We’re probably not in the next housing bubble — and even if we were, a “burst” probably wouldn’t sting too much.
That’s the consensus of a group of 114 economists and housing experts polled recently by Pulsenomics for Zillow’s Home Price Expectations Survey.
Instead of worrying about a possible bubble, most of these experts are keeping their eyes on the chances of a small recession. Approximately 3 out of 4 of these experts expect the economy to contract for multiple quarters in either 2022 or 2023 as the Federal Reserve takes big steps to fight consumer price inflation.
It’s unclear how such a recession would affect the real estate industry at this particular moment, Zillow economist Nicole Bachaud said in the report.
“Although the Great Recession was triggered by a housing crash, it’s an outlier in the grand history of recessions, which have often strengthened investment in housing due to its relative stability as an asset,” Bachaud said.
Approximately 60 percent of these experts believe today’s housing prices aren’t decoupled from market fundamentals, but are explained instead by factors like supply and demand that are backed by mostly sound lending practices.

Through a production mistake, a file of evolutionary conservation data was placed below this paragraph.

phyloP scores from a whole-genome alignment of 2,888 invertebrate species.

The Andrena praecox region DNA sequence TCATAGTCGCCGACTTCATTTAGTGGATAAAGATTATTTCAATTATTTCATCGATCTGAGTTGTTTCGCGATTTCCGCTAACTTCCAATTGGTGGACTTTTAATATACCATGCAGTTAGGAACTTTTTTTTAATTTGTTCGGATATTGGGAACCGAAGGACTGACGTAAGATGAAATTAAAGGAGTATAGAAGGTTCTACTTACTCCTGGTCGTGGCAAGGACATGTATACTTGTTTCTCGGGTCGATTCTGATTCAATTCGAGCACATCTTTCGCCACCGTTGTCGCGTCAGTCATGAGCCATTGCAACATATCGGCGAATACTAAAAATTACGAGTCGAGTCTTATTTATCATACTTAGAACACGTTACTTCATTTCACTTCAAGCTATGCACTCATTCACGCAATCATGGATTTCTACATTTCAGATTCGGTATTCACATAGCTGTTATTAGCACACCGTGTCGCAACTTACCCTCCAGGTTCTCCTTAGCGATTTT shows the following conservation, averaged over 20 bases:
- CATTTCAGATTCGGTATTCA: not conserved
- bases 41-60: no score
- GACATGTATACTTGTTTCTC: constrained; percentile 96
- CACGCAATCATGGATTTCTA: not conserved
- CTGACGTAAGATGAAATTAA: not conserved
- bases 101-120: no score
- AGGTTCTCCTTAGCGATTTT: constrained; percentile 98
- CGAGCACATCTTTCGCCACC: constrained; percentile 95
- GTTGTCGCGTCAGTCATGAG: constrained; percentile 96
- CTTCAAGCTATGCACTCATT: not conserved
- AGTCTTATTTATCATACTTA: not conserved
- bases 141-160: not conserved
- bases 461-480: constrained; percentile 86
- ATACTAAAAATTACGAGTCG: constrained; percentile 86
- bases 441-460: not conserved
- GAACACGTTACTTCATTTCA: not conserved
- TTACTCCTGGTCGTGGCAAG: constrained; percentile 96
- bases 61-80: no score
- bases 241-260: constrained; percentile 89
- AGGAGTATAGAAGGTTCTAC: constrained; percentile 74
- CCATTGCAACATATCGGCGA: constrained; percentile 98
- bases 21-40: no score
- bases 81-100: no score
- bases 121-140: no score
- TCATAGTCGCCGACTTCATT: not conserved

By comparison, 32 percent of those experts believe there is a housing bubble, while the remaining 8 percent said they were unsure. But most of these skeptics expect such a bubble would resolve in a relatively mild home-price correction, not a severe burst.
Experts believe the pace of price increases are nearly certain to slow, even if prices themselves don’t come down. The recent spike in mortgage rates — which now exceed 5 percent — will see to that, Pulsenomics founder Terry Loebs said in the report.
Still, the experts believe there’s some resilience in today’s prices, he added.
“With home values at record-high levels and a vast majority of experts projecting additional price increases this year and beyond, home prices and expectations remain buoyant,” Loebs said.
The group of experts who said a bubble is unlikely mostly pointed to the bevy of market factors that are contributing to higher prices for homes. Demographic shifts, depleted inventory and changes in buyer preferences were among the most common reasons the experts provided.
Experts also pointed to the high qualifications of the average borrower and the fact that the vast majority of mortgages taken out in recent years have been fixed-rate, fully amortized loans.
On the other end of the spectrum, the economists and other experts who worry about a recession pointed to a unique cocktail of factors that undermine housing affordability. Record-high home prices — a product of a historically low interest rate environment — are finally mixing with today’s newly resurgent mortgage rates.